Tag Archives: John Currin


Reviews Web Exclusive
Peyton_Slider_630

Barack & Michelle, Tristan & Isolde, Irony Not Included

Do Elizabeth Peyton’s shows at Gavin Brown and Michael Werner signal a new tendency toward anti-cynicism? Read More


Trends
0227WEB

Split Decisions: When Critics Change Their Minds

What makes art critics revise their opinions? Some mind-changing critics explain Read More


Features
Mickalene Thomas, Sleep: Deux Femmes Noires, 2011 (top), a riff on Courbet’s sleeping women.

Double Exposure

In paintings, photography, sculpture, and performance, artists are summoning the age-old distinction between naked and nude to comment on gender roles, sexual politics, stereotypes, and more Read More


Features
Paul McCarthy and Damon McCarthy exemplify comic grossness in their multimedia piece Caribbean Pirates, 2005.

When Bad Is Good

Artworks that mimic soft porn, showcase embalmed animals, mock the Pope, and otherwise offend propriety are filling auctions, museums, and galleries. Is there anything left to be upset about? Read More


Features
0212_SHERMAN_FEAT_630x300

The Cindy Sherman Effect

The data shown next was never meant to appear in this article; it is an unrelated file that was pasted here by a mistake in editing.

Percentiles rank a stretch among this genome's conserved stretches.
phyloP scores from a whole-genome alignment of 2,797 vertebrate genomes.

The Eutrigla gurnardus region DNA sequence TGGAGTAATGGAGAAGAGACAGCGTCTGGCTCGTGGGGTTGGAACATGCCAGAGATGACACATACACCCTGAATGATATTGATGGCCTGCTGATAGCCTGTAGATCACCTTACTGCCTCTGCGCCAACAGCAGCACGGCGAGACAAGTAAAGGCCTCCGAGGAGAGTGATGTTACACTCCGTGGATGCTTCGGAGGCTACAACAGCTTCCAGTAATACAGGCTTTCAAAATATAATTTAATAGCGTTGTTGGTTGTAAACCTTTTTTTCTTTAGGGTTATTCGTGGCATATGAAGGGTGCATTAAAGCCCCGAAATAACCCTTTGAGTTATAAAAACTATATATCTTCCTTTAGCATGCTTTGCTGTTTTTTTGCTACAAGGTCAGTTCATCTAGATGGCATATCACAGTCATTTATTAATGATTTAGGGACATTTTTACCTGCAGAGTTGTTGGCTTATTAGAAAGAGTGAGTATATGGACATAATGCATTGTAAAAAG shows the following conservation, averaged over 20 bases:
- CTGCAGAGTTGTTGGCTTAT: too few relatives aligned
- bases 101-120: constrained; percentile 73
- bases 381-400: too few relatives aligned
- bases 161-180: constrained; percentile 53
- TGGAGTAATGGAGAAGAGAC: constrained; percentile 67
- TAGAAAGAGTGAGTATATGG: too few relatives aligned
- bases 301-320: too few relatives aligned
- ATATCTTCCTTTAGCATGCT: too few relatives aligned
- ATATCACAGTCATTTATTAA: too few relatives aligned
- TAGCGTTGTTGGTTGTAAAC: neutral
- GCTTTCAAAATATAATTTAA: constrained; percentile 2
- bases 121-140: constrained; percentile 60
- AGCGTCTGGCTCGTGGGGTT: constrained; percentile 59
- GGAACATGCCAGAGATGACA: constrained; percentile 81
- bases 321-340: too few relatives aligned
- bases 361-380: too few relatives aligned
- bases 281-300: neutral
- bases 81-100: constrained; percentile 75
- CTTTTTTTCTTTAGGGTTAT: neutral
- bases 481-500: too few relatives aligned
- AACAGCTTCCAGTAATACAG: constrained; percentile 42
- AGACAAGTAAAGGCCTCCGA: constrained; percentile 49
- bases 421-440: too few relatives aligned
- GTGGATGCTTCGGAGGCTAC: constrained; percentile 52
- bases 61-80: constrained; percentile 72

By inventing her own genre, Cindy Sherman has influenced the way generations of artists think about photography, portraiture, narrative, and identity Read More


Features
yoy

How Far Is Too Far?

Contemporary artists have made work depicting graphic sexual acts, damaging property, injuring their own bodies, or paying others to alter theirs. But when does art cross the line from avant-garde to unacceptable?. Read More


Market
yoyo

Are You Looking at Prices or Art?

Experts discuss how market appreciation is affecting art appreciation. Read More


Trends
article-2020

Slides and Prejudice

The controversy around painting from photographs continues as new generations and new image-making technologies keep the debate alive. Read More


Trends
John Wesley’s comic-book esthetic, as in Aer Lingus, 2002, appeals to younger artists. COURTESY FREDERICKS FREISER GALLERY, NEW YORK

What’s So Funny About Contemporary Art?

Artists are finding inspiration in gags, slapstick, clowns, comics, and stand-up comedy. The results are sometimes satirical, sometimes ludicrous, and sometimes ‘so funny you could cry’. Read More